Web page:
The trouble is today’s mainstream media is not prepared to delve far enough in history and it seems there are those suffering from political amnesia, unwilling to check or remind their interviewees of that dreadful period when thousands upon thousands of innocent Iranians were slaughtered under the Shah’s regime.
To some journalists, it seems inconceivable the so-called hardline President had been re-elected. But perhaps that’s because most of the Iranians the Western journalists interview are privileged, English-speaking intellectuals who despise Ahmadinejad’s brash, combative style of leadership. Financially, they have not fared well under his leadership either so there's a lot of self-interest at stake as well.
At this point I should declare my own personal interest which stems from the fact that I present a political current affairs show called The Agenda for the Iranian-broadcaster Press TV which is owned by state-run television IRIB.
My other interest stems from the fact I’m quite a fan of Mahmoud Admadinejad who is adored by the common man and woman in Iran. Anyone who vows to narrow the gap between rich and poor can't be all that bad... unless you’re one of the rich!
I have been to Iran twice now, and as a visitor anywhere, if you want to find out what is really happening on the ground don’t speak to the intellectuals or the politicians... get a translator and grab a taxi.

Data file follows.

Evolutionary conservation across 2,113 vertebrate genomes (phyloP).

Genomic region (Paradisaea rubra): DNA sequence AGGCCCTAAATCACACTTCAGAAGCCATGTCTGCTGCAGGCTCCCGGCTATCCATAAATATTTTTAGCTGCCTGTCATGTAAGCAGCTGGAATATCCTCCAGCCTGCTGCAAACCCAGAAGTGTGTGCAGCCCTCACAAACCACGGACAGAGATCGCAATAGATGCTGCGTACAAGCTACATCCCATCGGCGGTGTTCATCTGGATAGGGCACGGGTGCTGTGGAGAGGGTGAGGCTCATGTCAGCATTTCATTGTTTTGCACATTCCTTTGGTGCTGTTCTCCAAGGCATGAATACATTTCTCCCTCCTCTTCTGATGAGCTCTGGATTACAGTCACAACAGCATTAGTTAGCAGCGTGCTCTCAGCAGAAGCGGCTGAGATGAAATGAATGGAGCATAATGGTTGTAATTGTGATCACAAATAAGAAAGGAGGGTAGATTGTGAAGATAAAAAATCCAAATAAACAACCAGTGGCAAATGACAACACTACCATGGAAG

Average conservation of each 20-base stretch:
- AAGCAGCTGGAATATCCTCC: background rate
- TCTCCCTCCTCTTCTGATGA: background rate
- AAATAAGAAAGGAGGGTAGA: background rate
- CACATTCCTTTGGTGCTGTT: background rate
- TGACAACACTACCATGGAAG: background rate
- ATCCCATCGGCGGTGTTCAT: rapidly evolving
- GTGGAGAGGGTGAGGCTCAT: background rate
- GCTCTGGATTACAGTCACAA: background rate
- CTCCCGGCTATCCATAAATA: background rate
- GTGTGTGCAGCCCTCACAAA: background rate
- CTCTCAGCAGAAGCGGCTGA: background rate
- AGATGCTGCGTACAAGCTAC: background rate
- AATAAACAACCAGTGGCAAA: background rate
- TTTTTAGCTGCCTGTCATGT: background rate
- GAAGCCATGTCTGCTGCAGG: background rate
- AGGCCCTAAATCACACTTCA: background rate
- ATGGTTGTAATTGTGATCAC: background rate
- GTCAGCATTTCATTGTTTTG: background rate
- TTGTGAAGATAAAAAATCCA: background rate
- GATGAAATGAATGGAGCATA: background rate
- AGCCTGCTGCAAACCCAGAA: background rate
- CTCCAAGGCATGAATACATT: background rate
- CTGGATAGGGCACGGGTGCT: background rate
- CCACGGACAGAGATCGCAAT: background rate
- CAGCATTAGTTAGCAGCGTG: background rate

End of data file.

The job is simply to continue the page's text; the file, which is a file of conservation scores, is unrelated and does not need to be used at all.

Taxi drivers are a great source of information and they will give a more accurate view representing the man in the street - this is the man who can’t speak English and is therefore largely over-looked by lazy western journalists.
So was the Iranian election a fraud? I can't say either way with any authority but neither can those coming from western democracies. We, of all people, have no right to throw stones at Iran’s elections.
It is now well-documented that the presidential elections which swept George W Bush to power the first time around were rigged, and there was a question mark over his second term. Sadly, the compliant western media failed to expose this and indeed Fox News announced Bush was the newly-elected president without proof.